There are pockets that have the characteristics of a true hard market, he said, including unicorns, which are privately held startups valued at more than $1 billion, initial public offerings, and pharmaceutical businesses with opioid exposures.
In May, 92% of Marsh clients experienced increased D&O rates, including 34% with hikes of at least 20%, Mr. Spore said.
One change in the D&O market is increased rates for excess lines, according to experts.
A year ago firms were already seeing increases in primary business, but were able to get decreases in their excess, so their overall insurance costs did not increase, Mr. LaCroix said. “That’s really changed,” with “not only primary pushing for increases, but excess holding the line as well,” he said.
Excess insurers are seeking bigger increases than primary insurers, with these “inverted towers” becoming more common, Mr. Taffae said.
Capacity for new business is “dramatically thinner than historically,” said Rob Yellen, New York-based executive vice president of Willis Towers Watson PLC’s FINEX North America practice.
Capacity is being reduced while retentions are higher, said Brian Zink, New York-based head of management liability for Zurich Insurance Group Ltd.
Policyholders with $25 million in capacity are seeing it reduced to $15 million or $10 million, while insurers are “taking action based upon market cap size and historical claims frequency, so it’s a compounding effect,” he said.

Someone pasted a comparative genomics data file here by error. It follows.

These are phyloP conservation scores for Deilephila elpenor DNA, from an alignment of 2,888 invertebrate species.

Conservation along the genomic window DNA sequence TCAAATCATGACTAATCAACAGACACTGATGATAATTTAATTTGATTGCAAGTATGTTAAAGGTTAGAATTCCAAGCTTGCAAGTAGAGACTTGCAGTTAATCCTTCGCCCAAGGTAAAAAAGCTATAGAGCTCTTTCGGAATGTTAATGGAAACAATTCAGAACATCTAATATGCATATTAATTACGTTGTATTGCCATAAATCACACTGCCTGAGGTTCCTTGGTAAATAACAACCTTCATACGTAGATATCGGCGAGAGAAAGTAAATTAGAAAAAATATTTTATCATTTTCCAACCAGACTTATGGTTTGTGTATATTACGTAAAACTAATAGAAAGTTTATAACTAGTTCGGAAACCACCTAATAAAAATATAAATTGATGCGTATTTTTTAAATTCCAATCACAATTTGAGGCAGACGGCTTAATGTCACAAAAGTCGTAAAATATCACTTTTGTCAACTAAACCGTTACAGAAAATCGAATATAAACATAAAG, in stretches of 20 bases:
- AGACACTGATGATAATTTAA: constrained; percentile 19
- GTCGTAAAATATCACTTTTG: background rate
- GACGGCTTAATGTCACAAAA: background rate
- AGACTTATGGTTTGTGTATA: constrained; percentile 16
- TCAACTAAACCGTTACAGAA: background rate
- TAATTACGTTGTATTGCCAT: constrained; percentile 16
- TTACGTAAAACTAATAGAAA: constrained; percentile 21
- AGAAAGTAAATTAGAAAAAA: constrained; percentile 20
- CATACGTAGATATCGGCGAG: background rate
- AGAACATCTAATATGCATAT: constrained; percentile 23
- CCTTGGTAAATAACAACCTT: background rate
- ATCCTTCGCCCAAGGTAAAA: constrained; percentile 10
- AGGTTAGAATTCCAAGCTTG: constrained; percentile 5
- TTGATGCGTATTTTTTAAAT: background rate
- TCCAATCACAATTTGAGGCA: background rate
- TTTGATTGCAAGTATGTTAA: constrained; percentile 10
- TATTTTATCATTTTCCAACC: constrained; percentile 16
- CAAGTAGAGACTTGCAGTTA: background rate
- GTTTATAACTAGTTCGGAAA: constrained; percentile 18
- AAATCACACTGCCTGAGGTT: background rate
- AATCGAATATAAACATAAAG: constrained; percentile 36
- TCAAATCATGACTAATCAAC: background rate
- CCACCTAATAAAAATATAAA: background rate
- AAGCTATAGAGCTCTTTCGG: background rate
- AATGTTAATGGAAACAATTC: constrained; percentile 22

Mr. Norton said for some of the harder risks, such as younger technology companies, insurers are reluctant to offer more than $5 million “and some carriers are saying, ‘We would be more comfortable at $2.5 million.’”
Simon R. Hodge, head of executive and professional risk solutions at USI Insurance Services LLC, added, “Carriers are looking for clients to have more skin in the game,” which has resulted in a “constant demand for higher retentions“ especially for securities claims and certain market sectors, including IPOs, which is a “particularly challenging” market.
There is no immediate end in sight to the higher rates, say observers.
“For now, it does seem like the rate of increase is continuing to accelerate,” said Mr. LaCroix.
Some experts say they expect the hard market for D&O to continue for about for a couple of years.
“People are in a bit of a panic,” said Mr. Dunphy. “There’s a whole generation of professionals who haven’t experienced anything like this,” said Mr. Dunphy, who estimates the hard market will last 18 to 24 months.
However, it “would be irresponsible to try to predict the duration of a market when it’s just beginning,” said Greg Flood, New York-based president of IronPro, a unit of Liberty Mutual Insurance Co.
“It’s just going to continue until competition comes in, but there are some signs that competition is out there, just not enough for this trend to continue,” said Mr. Yellen. “If this goes the way of hard markets, it will turn fast when it does.”
Umbrella and excess liability markets are leading the march upward for casualty markets as rates increase and capacity shrinks, according to insurers, brokers and analysts.